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An analysis of the Swiss vote on the use of genetically modified crops

Author

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  • Felix Schlaepfer

    () (Institute for Environmental Decision, Swiss Federal Institute of Technology Zurich)

Abstract

In November 2005, 55.7 percent of 2 million Swiss voters approved a 5-year moratorium (ban) on the commercial cultivation of genetically modified (GM) plants within Switzerland. The present study examines how individual voting decisions were determined by (i) socioeconomic characteristics, (ii) political preference/ideology and (iii) agreement with a series of arguments in favour and against the use of GM plants in Swiss agriculture. The analysis is based on the data of the regular voter survey undertaken after national-level voting decisions in Switzerland. Among the socioeconomic characteristics, only the age group was clearly significant with individuals above 65 years less opposed to crop biotechnology. Several political preference/ideology variables were significant determinants of the vote, most notably the preferences about the role of the state in the economy. Perceived consequences of the use of GM plants for health, natural diversity of plants and animals were also strongly and significantly associated with approving and disapproving voter groups. The disapproving votes were not motivated by perceived benefits of GM-food production but mainly by perceived interests of Swiss science and industry. Our findings suggest that current concerns about the use of genetically engineered plants in agriculture may not automatically decrease with higher levels of education/knowledge and generational change. Furthermore, the analysis of the voter motives suggests that the public support for GM-free agricultural production would be even larger in other countries, where industrial interests in crop biotechnology are less pronounced.

Suggested Citation

  • Felix Schlaepfer, 2007. "An analysis of the Swiss vote on the use of genetically modified crops," SOI - Working Papers 0717, Socioeconomic Institute - University of Zurich.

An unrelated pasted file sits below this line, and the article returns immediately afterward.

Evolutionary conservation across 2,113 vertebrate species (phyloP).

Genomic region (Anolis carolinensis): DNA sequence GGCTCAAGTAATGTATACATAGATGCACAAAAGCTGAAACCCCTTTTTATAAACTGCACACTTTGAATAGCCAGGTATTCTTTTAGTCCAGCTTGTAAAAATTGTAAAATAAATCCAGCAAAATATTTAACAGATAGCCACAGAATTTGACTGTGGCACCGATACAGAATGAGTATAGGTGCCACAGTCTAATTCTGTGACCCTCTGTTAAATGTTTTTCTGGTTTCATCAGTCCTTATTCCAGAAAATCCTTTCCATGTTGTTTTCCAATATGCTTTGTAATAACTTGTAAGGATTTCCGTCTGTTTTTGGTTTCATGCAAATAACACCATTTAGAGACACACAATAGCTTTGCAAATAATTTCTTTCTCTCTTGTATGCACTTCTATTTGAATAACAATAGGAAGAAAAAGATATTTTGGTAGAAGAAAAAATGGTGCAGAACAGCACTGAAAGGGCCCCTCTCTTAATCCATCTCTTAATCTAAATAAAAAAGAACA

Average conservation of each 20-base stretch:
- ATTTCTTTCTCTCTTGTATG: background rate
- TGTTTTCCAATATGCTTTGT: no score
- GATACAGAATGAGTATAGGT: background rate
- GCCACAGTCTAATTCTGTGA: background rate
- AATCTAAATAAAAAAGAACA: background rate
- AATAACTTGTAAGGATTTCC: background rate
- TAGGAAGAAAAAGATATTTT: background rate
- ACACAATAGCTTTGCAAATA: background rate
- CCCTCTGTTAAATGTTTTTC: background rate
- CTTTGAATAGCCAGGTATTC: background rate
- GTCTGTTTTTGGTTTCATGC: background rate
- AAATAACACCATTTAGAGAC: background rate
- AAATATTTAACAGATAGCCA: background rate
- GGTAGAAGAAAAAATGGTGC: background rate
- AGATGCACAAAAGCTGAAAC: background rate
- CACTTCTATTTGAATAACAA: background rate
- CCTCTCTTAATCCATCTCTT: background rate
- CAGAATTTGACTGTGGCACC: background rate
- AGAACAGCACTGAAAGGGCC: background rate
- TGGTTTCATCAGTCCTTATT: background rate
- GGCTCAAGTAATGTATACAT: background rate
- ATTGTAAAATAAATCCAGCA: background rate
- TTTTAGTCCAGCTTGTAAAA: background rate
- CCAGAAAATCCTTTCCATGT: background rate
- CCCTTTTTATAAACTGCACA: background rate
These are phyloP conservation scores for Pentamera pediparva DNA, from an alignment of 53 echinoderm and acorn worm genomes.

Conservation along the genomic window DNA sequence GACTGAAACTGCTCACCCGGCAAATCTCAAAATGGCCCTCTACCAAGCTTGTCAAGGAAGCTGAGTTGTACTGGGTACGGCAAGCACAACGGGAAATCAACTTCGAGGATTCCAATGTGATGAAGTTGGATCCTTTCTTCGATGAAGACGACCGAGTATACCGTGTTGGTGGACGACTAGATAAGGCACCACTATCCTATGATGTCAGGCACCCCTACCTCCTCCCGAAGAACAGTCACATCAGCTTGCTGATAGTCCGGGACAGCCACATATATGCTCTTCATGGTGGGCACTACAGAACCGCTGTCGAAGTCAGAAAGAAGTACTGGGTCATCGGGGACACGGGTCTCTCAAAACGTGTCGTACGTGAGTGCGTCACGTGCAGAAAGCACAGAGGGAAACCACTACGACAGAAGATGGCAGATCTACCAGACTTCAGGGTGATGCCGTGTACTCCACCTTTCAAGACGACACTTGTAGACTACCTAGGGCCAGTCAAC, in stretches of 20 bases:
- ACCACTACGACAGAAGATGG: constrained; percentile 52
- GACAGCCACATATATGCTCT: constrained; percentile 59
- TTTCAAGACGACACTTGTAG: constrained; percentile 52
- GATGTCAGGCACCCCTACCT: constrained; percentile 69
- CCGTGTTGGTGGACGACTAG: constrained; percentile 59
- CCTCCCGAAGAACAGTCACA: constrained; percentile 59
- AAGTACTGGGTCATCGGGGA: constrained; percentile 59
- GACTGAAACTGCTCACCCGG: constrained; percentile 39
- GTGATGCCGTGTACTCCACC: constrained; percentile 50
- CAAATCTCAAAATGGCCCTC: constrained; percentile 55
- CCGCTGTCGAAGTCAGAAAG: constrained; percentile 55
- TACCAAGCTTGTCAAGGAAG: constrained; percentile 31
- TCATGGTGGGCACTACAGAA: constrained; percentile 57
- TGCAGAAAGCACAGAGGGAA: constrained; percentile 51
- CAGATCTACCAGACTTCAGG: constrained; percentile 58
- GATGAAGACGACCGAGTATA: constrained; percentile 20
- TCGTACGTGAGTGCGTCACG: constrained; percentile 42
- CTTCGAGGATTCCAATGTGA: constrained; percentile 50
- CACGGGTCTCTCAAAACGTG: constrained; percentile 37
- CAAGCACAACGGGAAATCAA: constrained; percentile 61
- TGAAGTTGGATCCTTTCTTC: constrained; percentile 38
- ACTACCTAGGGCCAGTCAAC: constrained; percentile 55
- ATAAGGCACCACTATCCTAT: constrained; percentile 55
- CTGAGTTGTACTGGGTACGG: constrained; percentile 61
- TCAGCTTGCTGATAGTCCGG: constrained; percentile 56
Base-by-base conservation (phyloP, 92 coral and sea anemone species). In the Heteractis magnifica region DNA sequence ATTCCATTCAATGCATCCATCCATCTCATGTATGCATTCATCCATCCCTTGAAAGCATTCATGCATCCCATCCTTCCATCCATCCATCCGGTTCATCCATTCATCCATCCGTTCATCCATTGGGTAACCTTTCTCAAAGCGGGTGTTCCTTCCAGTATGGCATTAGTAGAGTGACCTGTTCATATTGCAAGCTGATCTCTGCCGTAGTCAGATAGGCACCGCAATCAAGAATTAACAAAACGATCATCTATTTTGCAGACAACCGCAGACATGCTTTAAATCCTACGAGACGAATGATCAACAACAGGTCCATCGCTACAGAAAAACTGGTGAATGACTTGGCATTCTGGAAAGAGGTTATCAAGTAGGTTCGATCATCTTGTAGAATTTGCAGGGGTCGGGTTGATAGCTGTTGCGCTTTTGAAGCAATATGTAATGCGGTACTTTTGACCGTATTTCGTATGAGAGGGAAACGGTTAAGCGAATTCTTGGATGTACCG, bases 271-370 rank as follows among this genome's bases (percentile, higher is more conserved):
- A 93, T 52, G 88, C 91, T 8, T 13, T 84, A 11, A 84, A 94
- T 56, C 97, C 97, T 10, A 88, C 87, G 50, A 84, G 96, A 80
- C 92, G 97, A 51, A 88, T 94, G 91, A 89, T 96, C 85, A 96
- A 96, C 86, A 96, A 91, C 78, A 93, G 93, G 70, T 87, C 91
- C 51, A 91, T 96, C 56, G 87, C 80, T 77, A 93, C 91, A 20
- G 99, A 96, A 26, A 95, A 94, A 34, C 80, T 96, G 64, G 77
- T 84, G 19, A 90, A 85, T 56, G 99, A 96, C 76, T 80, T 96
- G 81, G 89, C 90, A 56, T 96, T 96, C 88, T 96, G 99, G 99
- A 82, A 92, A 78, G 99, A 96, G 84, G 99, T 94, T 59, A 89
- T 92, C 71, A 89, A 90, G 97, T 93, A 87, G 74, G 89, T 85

• Handle: RePEc:soz:wpaper:0717
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    File URL: http://www.econ.uzh.ch/static/wp_soi/wp0717.pdf
    File Function: First version, 2007
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    Cited by:

    1. Donja Darai & Dario Sacco & Armin Schmutzler, 2010. "Competition and innovation: an experimental investigation," Experimental Economics, Springer;Economic Science Association, vol. 13(4), pages 439-460, December.
    2. Dennis L. Gärtner, 2010. "Monopolistic screening under learning by doing," RAND Journal of Economics, RAND Corporation, vol. 41(3), pages 574-597.
    3. Falkinger, Josef, 2008. "Between Agora and Shopping Mall," IZA Discussion Papers 3524, Institute for the Study of Labor (IZA).
    4. Dennis Gaertner, 2007. "Why Bayes Rules: A Note on Bayesian vs. Classical Inference in Regime Switching Models," SOI - Working Papers 0719, Socioeconomic Institute - University of Zurich.
    5. Dario Sacco & Armin Schmutzler, 2008. "All-Pay Auctions with Negative Prize Externalities: Theory and Experimental Evidence," SOI - Working Papers 0806, Socioeconomic Institute - University of Zurich.
    6. Adrian Bruhin, 2008. "Stochastic Expected Utility and Prospect Theory in a Horse Race: A Finite Mixture Approach," SOI - Working Papers 0803, Socioeconomic Institute - University of Zurich.
    7. Sandra Hanslin, 2008. "The effect of trade openness on optimal government size under endogenous firm entry," SOI - Working Papers 0802, Socioeconomic Institute - University of Zurich.

    More about this item

    Keywords

    Externalities; genetically modified organisms (GMO); public goods; voting;

    JEL classification:

    • D62 - Microeconomics - - Welfare Economics - - - Externalities
    • D72 - Microeconomics - - Analysis of Collective Decision-Making - - - Political Processes: Rent-seeking, Lobbying, Elections, Legislatures, and Voting Behavior
    • Q26 - Agricultural and Natural Resource Economics; Environmental and Ecological Economics - - Renewable Resources and Conservation - - - Recreational Aspects of Natural Resources

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